A machine that converts the pounding surf into electricity sounds like a smashing idea. The source of energy would be clean, renewable, and virtually inexhaustible. Indeed, the recoverable power in the world's oceans is twice as large as all current global generating capacity, estimates the World Energy Council.
Now, just such a future may be a little closer to reality, thanks to a wave-powered electric generation system designed and built by British-based Wavegen Co. in cooperation with researchers from Queen's University Belfast. Last November, a Wavegen LIMPET 500 generator--short for Land Installed Marine Powered Energy Transformer--powered up on the rocky shores of Islay, a small Scottish island. Capable of generating a maximum of 500 kilowatts, the plant can supply up to 400 homes.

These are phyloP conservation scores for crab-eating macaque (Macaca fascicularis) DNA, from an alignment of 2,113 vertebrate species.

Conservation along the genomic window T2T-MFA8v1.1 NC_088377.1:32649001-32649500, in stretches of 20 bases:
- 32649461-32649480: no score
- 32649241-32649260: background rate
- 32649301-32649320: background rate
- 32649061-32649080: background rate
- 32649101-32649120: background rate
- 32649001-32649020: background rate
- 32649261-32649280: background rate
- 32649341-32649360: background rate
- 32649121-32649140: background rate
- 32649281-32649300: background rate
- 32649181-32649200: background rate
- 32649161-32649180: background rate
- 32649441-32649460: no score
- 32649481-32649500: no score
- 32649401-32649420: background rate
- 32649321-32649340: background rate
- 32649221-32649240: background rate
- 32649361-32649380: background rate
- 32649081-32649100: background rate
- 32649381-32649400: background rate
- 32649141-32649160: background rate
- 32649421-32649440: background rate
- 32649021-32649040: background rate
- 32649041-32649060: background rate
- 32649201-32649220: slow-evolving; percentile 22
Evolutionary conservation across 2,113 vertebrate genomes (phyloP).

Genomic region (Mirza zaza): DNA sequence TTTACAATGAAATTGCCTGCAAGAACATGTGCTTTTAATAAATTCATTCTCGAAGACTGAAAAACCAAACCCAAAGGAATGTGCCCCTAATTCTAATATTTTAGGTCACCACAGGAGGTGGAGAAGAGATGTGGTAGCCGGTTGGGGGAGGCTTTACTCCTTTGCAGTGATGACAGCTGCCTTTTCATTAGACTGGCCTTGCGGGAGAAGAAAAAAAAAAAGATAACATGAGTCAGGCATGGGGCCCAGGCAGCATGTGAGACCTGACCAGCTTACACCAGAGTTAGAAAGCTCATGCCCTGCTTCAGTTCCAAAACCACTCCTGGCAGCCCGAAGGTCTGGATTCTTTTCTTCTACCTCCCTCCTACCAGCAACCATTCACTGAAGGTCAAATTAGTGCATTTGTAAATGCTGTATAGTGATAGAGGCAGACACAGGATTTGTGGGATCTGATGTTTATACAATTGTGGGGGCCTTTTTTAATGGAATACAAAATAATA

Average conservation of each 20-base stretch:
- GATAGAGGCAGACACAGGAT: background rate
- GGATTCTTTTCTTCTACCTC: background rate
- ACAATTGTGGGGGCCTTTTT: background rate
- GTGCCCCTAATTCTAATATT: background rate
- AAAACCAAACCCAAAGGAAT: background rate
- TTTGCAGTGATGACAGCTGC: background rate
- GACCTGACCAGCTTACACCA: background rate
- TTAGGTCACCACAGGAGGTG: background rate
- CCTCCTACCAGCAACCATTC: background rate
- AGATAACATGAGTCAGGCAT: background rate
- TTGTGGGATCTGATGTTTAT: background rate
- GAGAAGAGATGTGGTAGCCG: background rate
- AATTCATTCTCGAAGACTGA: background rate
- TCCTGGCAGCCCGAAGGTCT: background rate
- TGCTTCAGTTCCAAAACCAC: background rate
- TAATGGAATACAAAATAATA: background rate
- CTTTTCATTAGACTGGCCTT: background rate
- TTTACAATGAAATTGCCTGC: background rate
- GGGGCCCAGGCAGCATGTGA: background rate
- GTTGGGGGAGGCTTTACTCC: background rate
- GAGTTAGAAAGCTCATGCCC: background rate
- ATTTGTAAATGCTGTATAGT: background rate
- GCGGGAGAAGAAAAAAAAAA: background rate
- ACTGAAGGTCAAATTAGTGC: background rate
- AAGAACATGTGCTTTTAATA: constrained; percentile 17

In recent years, researchers have devised a variety of wave- and current-powered systems, but few have moved past the experimental stage. Wavegen's approach involved two innovations. The plant relies on a simple but effective collector to capture the force of the waves. In turn, the collector transfers the wave energy to a clever turbine that generates electricity regardless of whether the waves are rising or falling.
Although the Islay project is a pilot, Wavegen business development manager David N. Langston is optimistic. "The system can be incorporated into breakwaters, land reclamation, and harbor wall construction," he says. Next, Wavegen will try to build a larger wave-powered plant that will float just offshore.